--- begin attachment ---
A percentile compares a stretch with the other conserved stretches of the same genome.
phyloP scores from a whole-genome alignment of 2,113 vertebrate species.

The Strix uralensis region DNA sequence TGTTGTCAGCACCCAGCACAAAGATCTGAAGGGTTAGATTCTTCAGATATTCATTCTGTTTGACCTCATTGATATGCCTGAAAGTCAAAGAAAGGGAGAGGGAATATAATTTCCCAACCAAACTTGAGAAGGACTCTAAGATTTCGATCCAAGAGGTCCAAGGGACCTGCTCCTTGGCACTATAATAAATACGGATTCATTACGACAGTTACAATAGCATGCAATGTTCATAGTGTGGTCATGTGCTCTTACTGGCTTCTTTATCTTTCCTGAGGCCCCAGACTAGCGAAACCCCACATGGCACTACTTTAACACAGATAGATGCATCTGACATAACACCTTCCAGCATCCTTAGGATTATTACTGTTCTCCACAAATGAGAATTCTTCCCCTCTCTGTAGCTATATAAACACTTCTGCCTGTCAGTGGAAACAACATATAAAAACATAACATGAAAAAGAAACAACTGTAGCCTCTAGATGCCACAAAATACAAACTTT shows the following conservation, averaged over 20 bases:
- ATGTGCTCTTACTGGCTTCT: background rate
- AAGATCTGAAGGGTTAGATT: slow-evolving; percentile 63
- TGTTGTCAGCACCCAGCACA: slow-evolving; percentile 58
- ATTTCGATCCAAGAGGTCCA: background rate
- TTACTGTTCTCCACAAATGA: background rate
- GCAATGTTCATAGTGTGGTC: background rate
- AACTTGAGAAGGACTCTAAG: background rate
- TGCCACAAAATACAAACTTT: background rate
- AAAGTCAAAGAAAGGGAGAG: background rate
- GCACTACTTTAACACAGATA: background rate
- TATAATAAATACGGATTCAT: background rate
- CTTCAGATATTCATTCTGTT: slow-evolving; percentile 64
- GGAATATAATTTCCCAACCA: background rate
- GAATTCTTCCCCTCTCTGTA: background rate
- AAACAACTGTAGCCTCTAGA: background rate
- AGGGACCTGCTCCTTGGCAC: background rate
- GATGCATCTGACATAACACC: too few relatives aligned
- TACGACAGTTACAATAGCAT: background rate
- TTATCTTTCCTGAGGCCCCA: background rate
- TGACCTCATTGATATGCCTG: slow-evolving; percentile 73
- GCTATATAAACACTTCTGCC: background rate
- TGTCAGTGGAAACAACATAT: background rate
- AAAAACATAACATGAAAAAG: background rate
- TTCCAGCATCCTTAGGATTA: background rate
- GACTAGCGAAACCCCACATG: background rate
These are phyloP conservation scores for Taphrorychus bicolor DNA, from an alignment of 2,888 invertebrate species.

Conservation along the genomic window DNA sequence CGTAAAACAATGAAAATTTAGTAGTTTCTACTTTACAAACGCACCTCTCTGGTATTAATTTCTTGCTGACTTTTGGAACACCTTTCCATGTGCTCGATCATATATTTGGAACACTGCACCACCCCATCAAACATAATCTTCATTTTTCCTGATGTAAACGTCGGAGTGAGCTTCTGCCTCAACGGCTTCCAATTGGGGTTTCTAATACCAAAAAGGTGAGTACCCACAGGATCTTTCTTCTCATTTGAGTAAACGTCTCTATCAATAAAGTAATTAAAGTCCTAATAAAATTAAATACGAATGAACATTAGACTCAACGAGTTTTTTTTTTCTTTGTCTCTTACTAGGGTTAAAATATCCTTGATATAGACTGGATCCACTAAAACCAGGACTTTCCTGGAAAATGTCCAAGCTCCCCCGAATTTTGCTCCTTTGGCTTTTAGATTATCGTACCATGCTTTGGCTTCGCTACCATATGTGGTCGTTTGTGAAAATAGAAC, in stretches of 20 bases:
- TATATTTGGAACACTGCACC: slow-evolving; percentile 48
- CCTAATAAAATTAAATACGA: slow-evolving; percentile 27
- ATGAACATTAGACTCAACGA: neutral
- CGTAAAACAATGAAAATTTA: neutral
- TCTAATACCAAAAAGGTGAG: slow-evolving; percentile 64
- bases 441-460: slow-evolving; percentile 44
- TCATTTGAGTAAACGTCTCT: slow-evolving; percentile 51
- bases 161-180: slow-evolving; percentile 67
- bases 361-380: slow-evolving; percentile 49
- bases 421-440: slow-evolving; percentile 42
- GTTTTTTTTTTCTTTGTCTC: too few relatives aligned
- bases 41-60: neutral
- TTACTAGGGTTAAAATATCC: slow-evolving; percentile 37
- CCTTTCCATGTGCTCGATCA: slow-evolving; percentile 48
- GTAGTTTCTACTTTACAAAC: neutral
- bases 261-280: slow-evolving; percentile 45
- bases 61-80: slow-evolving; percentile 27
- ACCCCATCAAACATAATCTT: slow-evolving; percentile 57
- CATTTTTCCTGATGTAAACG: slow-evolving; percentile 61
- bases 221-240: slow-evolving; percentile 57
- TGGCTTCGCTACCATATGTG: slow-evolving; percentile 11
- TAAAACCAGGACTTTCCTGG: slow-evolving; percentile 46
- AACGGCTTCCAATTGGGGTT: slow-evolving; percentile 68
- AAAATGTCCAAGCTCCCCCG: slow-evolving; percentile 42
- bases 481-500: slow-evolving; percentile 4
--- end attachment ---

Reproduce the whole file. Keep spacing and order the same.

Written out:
A percentile compares a stretch with the other conserved stretches of the same genome.
phyloP scores from a whole-genome alignment of 2,113 vertebrate species.

The Strix uralensis region DNA sequence TGTTGTCAGCACCCAGCACAAAGATCTGAAGGGTTAGATTCTTCAGATATTCATTCTGTTTGACCTCATTGATATGCCTGAAAGTCAAAGAAAGGGAGAGGGAATATAATTTCCCAACCAAACTTGAGAAGGACTCTAAGATTTCGATCCAAGAGGTCCAAGGGACCTGCTCCTTGGCACTATAATAAATACGGATTCATTACGACAGTTACAATAGCATGCAATGTTCATAGTGTGGTCATGTGCTCTTACTGGCTTCTTTATCTTTCCTGAGGCCCCAGACTAGCGAAACCCCACATGGCACTACTTTAACACAGATAGATGCATCTGACATAACACCTTCCAGCATCCTTAGGATTATTACTGTTCTCCACAAATGAGAATTCTTCCCCTCTCTGTAGCTATATAAACACTTCTGCCTGTCAGTGGAAACAACATATAAAAACATAACATGAAAAAGAAACAACTGTAGCCTCTAGATGCCACAAAATACAAACTTT shows the following conservation, averaged over 20 bases:
- ATGTGCTCTTACTGGCTTCT: background rate
- AAGATCTGAAGGGTTAGATT: slow-evolving; percentile 63
- TGTTGTCAGCACCCAGCACA: slow-evolving; percentile 58
- ATTTCGATCCAAGAGGTCCA: background rate
- TTACTGTTCTCCACAAATGA: background rate
- GCAATGTTCATAGTGTGGTC: background rate
- AACTTGAGAAGGACTCTAAG: background rate
- TGCCACAAAATACAAACTTT: background rate
- AAAGTCAAAGAAAGGGAGAG: background rate
- GCACTACTTTAACACAGATA: background rate
- TATAATAAATACGGATTCAT: background rate
- CTTCAGATATTCATTCTGTT: slow-evolving; percentile 64
- GGAATATAATTTCCCAACCA: background rate
- GAATTCTTCCCCTCTCTGTA: background rate
- AAACAACTGTAGCCTCTAGA: background rate
- AGGGACCTGCTCCTTGGCAC: background rate
- GATGCATCTGACATAACACC: too few relatives aligned
- TACGACAGTTACAATAGCAT: background rate
- TTATCTTTCCTGAGGCCCCA: background rate
- TGACCTCATTGATATGCCTG: slow-evolving; percentile 73
- GCTATATAAACACTTCTGCC: background rate
- TGTCAGTGGAAACAACATAT: background rate
- AAAAACATAACATGAAAAAG: background rate
- TTCCAGCATCCTTAGGATTA: background rate
- GACTAGCGAAACCCCACATG: background rate
These are phyloP conservation scores for Taphrorychus bicolor DNA, from an alignment of 2,888 invertebrate species.

Conservation along the genomic window DNA sequence CGTAAAACAATGAAAATTTAGTAGTTTCTACTTTACAAACGCACCTCTCTGGTATTAATTTCTTGCTGACTTTTGGAACACCTTTCCATGTGCTCGATCATATATTTGGAACACTGCACCACCCCATCAAACATAATCTTCATTTTTCCTGATGTAAACGTCGGAGTGAGCTTCTGCCTCAACGGCTTCCAATTGGGGTTTCTAATACCAAAAAGGTGAGTACCCACAGGATCTTTCTTCTCATTTGAGTAAACGTCTCTATCAATAAAGTAATTAAAGTCCTAATAAAATTAAATACGAATGAACATTAGACTCAACGAGTTTTTTTTTTCTTTGTCTCTTACTAGGGTTAAAATATCCTTGATATAGACTGGATCCACTAAAACCAGGACTTTCCTGGAAAATGTCCAAGCTCCCCCGAATTTTGCTCCTTTGGCTTTTAGATTATCGTACCATGCTTTGGCTTCGCTACCATATGTGGTCGTTTGTGAAAATAGAAC, in stretches of 20 bases:
- TATATTTGGAACACTGCACC: slow-evolving; percentile 48
- CCTAATAAAATTAAATACGA: slow-evolving; percentile 27
- ATGAACATTAGACTCAACGA: neutral
- CGTAAAACAATGAAAATTTA: neutral
- TCTAATACCAAAAAGGTGAG: slow-evolving; percentile 64
- bases 441-460: slow-evolving; percentile 44
- TCATTTGAGTAAACGTCTCT: slow-evolving; percentile 51
- bases 161-180: slow-evolving; percentile 67
- bases 361-380: slow-evolving; percentile 49
- bases 421-440: slow-evolving; percentile 42
- GTTTTTTTTTTCTTTGTCTC: too few relatives aligned
- bases 41-60: neutral
- TTACTAGGGTTAAAATATCC: slow-evolving; percentile 37
- CCTTTCCATGTGCTCGATCA: slow-evolving; percentile 48
- GTAGTTTCTACTTTACAAAC: neutral
- bases 261-280: slow-evolving; percentile 45
- bases 61-80: slow-evolving; percentile 27
- ACCCCATCAAACATAATCTT: slow-evolving; percentile 57
- CATTTTTCCTGATGTAAACG: slow-evolving; percentile 61
- bases 221-240: slow-evolving; percentile 57
- TGGCTTCGCTACCATATGTG: slow-evolving; percentile 11
- TAAAACCAGGACTTTCCTGG: slow-evolving; percentile 46
- AACGGCTTCCAATTGGGGTT: slow-evolving; percentile 68
- AAAATGTCCAAGCTCCCCCG: slow-evolving; percentile 42
- bases 481-500: slow-evolving; percentile 4